Still not believing this was all actually happening, Calliandra and her brother of course wanted to see their mother one last time. They went into the room and gave their mother one last kiss with their father beside them, said a few words, turned around and left the room with what felt like a huge hole in their hearts.

The funeral came and went and suddenly three weeks went by. It has been an awful three weeks. Calliandra kept going over and over in her mind the day that she and her mother were at the dressmakers and what happened and how suddenly they went from the store to the hospital to planning funeral arrangements, and she still couldn’t believe what happened.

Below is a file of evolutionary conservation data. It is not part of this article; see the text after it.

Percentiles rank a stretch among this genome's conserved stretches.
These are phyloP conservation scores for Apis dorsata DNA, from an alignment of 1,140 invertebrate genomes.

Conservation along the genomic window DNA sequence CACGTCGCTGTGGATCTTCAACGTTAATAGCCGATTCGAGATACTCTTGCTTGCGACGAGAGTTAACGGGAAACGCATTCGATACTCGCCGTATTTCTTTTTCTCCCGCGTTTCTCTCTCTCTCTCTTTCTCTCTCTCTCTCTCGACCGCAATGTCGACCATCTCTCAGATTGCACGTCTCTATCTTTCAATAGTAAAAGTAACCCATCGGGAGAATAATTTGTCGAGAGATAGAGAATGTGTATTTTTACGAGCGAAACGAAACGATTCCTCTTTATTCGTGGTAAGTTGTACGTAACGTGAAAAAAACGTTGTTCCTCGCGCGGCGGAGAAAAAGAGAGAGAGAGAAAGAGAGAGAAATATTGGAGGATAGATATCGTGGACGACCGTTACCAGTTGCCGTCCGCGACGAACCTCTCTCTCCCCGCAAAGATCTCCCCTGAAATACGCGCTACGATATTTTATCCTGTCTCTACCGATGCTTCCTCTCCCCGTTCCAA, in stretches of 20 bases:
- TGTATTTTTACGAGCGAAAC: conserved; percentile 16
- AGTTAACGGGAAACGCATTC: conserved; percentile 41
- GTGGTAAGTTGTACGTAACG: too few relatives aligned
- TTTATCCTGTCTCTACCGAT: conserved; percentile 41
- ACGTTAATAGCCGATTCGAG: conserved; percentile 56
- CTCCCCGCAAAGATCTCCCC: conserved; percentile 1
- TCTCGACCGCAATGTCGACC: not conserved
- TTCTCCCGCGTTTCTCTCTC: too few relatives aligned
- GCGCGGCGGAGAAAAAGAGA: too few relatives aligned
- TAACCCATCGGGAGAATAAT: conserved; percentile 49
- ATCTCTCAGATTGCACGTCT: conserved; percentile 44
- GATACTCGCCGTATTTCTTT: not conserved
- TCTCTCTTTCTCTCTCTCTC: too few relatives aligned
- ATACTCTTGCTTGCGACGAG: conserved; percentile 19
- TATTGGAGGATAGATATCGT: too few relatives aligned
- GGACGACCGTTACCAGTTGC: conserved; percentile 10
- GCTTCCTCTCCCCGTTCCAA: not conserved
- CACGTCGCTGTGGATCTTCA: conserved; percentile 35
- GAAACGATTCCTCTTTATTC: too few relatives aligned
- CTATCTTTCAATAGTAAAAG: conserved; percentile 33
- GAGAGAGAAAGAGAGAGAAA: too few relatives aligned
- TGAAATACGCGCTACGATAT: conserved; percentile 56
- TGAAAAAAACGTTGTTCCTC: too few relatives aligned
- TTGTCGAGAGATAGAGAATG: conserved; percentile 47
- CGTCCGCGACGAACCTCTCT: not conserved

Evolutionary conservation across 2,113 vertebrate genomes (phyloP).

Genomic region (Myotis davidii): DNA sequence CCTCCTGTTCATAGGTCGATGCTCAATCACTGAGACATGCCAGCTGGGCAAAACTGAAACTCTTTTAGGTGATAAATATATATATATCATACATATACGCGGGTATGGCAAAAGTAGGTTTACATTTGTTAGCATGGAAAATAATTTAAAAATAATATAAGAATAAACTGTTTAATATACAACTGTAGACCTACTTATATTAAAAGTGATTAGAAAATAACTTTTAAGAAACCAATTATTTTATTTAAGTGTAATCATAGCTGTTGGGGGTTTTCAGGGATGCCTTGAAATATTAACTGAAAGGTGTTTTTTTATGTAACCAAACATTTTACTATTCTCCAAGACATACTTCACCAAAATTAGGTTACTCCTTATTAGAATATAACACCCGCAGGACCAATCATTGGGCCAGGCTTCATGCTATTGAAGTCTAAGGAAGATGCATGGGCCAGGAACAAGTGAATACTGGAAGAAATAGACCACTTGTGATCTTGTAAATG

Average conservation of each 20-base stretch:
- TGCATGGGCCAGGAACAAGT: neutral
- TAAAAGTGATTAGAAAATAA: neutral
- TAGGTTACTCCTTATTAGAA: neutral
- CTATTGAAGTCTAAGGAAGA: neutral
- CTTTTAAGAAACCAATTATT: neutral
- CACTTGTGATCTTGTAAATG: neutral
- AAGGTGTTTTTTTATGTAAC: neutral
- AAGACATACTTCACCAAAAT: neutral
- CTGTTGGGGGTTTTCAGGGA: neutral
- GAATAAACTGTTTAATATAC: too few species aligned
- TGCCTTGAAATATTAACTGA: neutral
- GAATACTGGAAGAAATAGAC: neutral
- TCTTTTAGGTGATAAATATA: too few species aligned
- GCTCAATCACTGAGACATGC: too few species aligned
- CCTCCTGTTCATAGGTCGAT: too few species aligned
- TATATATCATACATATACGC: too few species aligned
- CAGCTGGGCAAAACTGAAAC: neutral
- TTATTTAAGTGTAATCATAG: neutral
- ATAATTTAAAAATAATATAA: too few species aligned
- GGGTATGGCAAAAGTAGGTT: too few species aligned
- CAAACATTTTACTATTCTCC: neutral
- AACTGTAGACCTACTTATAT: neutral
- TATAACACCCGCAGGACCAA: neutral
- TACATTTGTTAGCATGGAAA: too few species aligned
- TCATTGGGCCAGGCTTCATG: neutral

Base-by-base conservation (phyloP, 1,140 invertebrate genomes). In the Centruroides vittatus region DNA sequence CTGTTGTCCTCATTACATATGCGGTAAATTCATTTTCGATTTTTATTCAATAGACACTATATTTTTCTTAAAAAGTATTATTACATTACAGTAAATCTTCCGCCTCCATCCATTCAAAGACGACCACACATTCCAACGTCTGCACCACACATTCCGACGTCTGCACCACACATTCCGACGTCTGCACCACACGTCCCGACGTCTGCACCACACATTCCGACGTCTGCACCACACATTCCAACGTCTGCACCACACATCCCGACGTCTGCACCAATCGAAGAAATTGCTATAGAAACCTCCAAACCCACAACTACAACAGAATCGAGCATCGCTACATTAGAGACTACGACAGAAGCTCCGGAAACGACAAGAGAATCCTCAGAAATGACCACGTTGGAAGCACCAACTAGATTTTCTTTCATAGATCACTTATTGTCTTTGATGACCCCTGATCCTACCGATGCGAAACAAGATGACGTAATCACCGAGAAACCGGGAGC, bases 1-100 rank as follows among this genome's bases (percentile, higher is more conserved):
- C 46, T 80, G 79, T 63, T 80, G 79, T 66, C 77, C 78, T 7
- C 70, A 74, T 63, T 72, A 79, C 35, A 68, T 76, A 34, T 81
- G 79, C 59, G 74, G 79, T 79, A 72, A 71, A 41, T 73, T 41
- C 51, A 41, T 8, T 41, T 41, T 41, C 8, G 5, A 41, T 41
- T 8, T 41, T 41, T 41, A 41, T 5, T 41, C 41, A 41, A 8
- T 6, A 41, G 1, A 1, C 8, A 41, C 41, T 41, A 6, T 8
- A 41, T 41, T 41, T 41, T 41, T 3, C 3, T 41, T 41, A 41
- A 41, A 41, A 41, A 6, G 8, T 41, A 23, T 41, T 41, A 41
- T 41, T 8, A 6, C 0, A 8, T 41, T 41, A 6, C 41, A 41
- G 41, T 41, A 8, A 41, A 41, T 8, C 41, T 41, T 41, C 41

Suddenly, the doorbell rang to interrupt Calliandra’s thoughts as she was lying on the couch under her mother’s favorite blanket. Something she has pretty much been doing every day for the past three weeks. She didn’t want to get up, but no one else was home. She managed to peel herself off the couch to answer the door. 

It was the mailman. 

Calliandra opened the door completely not interested in speaking with another human being at the moment.

“I have a certified letter here for a Calliandra,” the mailman announced.

“That’s me,” Calliandra said, confused as to who would send her a certified letter.

“It’s from a Kathleen Meyers.”

Calliandra’s heart stopped.

“That’s impossible,” she muttered. “That’s my mother and she just–.” Calliandra stopped herself as she grabbed the letter to look at it. Sure enough, it was in her mother’s handwriting. She quickly signed off for the mailman, closed the door, and ran back to the couch eager to open the letter. She crawled back under her blanket, tears already on their way.